Later, Donna Anna recounts the events of the night to her fiancé, Don Ottavio. Her journey through various minor keys in the recitative gives it a tense cast; Don Ottavio tends to respond in a reassuring (or, according to some, gullible) major. She then goes into her aria “Or sai chi l’onore,” wishing for vengeance on her father’s killer and, most importantly, resolving the tension of the recitative in a heated pledge of revenge for the wrongs done onto her.
E.T.A. Hoffmann was one of the earliest and most influential of the “Anna wanted/needed it” school. In his “tale” based on the opera, quoted above (full text in a different translation available here), Anna has both a passion for Giovanni and the potential to become his redeemer. Far from a a villain, the nineteenth century’s Giovanni was a tragic hero, independent, virile, charismatic, etc. Donna Anna receives a Katerina Ismailova-like awakening courtesy of his invasion. (This is generally not seen onstage. Thank goodness for small favors.) In Hoffmann’s telling, Anna then feels massive guilt after her father’s death, which sparks her lust for vengeance:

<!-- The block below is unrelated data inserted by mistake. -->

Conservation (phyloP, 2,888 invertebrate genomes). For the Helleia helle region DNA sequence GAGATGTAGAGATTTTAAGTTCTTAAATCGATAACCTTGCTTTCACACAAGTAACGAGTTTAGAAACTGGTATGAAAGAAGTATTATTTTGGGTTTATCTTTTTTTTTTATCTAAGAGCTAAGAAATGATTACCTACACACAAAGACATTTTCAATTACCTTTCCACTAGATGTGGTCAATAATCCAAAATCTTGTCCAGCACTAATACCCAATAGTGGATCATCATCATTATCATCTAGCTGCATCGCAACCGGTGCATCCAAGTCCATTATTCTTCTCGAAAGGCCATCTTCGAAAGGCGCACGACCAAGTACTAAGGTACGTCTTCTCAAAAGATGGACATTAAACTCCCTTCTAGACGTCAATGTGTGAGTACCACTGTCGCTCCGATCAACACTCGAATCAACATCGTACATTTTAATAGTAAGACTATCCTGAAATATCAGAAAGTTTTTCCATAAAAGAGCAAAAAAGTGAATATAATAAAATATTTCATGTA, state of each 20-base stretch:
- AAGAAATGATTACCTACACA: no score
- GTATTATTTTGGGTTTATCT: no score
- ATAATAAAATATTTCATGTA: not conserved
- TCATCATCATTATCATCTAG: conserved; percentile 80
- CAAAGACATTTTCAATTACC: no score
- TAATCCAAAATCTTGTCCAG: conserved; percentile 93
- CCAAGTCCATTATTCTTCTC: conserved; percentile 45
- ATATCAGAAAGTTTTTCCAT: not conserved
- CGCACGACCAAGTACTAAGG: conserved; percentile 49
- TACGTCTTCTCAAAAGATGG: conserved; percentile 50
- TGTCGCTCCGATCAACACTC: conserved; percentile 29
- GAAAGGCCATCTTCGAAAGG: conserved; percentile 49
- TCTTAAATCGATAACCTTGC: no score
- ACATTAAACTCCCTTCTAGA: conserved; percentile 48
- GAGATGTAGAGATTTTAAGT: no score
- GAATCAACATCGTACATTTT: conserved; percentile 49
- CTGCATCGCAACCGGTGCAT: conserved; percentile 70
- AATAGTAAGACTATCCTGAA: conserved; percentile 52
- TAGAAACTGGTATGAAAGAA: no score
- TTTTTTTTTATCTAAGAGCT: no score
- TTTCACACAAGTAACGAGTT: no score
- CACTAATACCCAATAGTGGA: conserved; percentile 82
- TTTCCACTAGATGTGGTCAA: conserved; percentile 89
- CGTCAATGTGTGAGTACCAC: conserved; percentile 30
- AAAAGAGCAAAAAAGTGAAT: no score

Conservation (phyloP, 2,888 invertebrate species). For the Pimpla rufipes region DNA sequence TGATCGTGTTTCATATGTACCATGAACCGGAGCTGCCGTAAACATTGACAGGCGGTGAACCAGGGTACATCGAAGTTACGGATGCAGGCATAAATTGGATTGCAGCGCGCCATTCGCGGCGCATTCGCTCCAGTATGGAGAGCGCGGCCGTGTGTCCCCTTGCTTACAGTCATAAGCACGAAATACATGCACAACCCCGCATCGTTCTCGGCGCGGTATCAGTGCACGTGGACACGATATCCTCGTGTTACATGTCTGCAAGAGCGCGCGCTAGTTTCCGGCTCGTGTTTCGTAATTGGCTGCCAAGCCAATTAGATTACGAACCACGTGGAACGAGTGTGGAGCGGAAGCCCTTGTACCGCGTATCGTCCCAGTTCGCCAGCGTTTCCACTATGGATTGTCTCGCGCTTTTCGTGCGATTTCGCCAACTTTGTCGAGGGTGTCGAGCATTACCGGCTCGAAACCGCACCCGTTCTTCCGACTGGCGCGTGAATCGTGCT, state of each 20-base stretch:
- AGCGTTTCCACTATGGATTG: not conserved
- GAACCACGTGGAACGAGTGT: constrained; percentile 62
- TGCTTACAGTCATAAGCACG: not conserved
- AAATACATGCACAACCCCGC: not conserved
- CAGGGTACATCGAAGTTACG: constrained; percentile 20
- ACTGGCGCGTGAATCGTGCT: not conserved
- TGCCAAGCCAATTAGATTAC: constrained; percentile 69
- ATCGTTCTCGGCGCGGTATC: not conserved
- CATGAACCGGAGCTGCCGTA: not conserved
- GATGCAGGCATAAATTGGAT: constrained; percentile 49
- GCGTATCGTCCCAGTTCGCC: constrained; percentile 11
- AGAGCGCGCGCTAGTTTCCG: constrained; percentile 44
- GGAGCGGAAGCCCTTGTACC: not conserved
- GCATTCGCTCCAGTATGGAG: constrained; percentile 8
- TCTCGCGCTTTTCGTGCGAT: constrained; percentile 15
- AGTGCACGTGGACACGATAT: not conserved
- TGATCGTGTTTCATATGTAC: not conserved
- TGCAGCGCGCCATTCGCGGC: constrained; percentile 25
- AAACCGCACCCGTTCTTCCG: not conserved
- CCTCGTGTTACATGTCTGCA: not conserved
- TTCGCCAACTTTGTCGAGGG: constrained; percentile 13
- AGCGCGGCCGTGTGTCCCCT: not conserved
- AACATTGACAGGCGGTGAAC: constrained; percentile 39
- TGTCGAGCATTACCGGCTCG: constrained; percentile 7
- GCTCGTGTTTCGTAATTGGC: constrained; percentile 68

Even the raging love that consumed her soul with hellish flames, flaring up at the moment of highest gratification, was aglow, now, with annihilating hatred... she feels that only the destruction of Don Juan can bring peace to her mortally troubled soul.Hoffmann claims to interpret the opera “purely in terms of the music and ignoring the text.”
The idea that Anna just must have felt some passion for Don Giovanni persists in both criticism and staging, though usually in subtler form than William Mann's astonishing pronouncement that she should be "pleasantly raped." Funnily enough, some of these analyses also claim to rest on an interpretation of the music rather than the text, but reach very different conclusions from Hoffmann. Alfred Einstein and, most convolutedly, R.B. Moberly (Three Mozart Operas, 1967) read Donna Anna’s narration to Ottavio as deceptive and dishonest (the music supposedly betrays her), and interpret her ambivalence towards Don Ottavio not as grief or trauma but as a telltale sign of her secret passion for Don Giovanni. This analysis was thoroughly demolished by Julian Rushton in his Cambridge Opera Guide to Don Giovanni: "The real indecency here [that Anna cares for Giovanni rather than Ottavio] is to suggest, in line with the worst present-day mores, that she could not care so deeply about her father, nor be horrified by the attempt upon herself."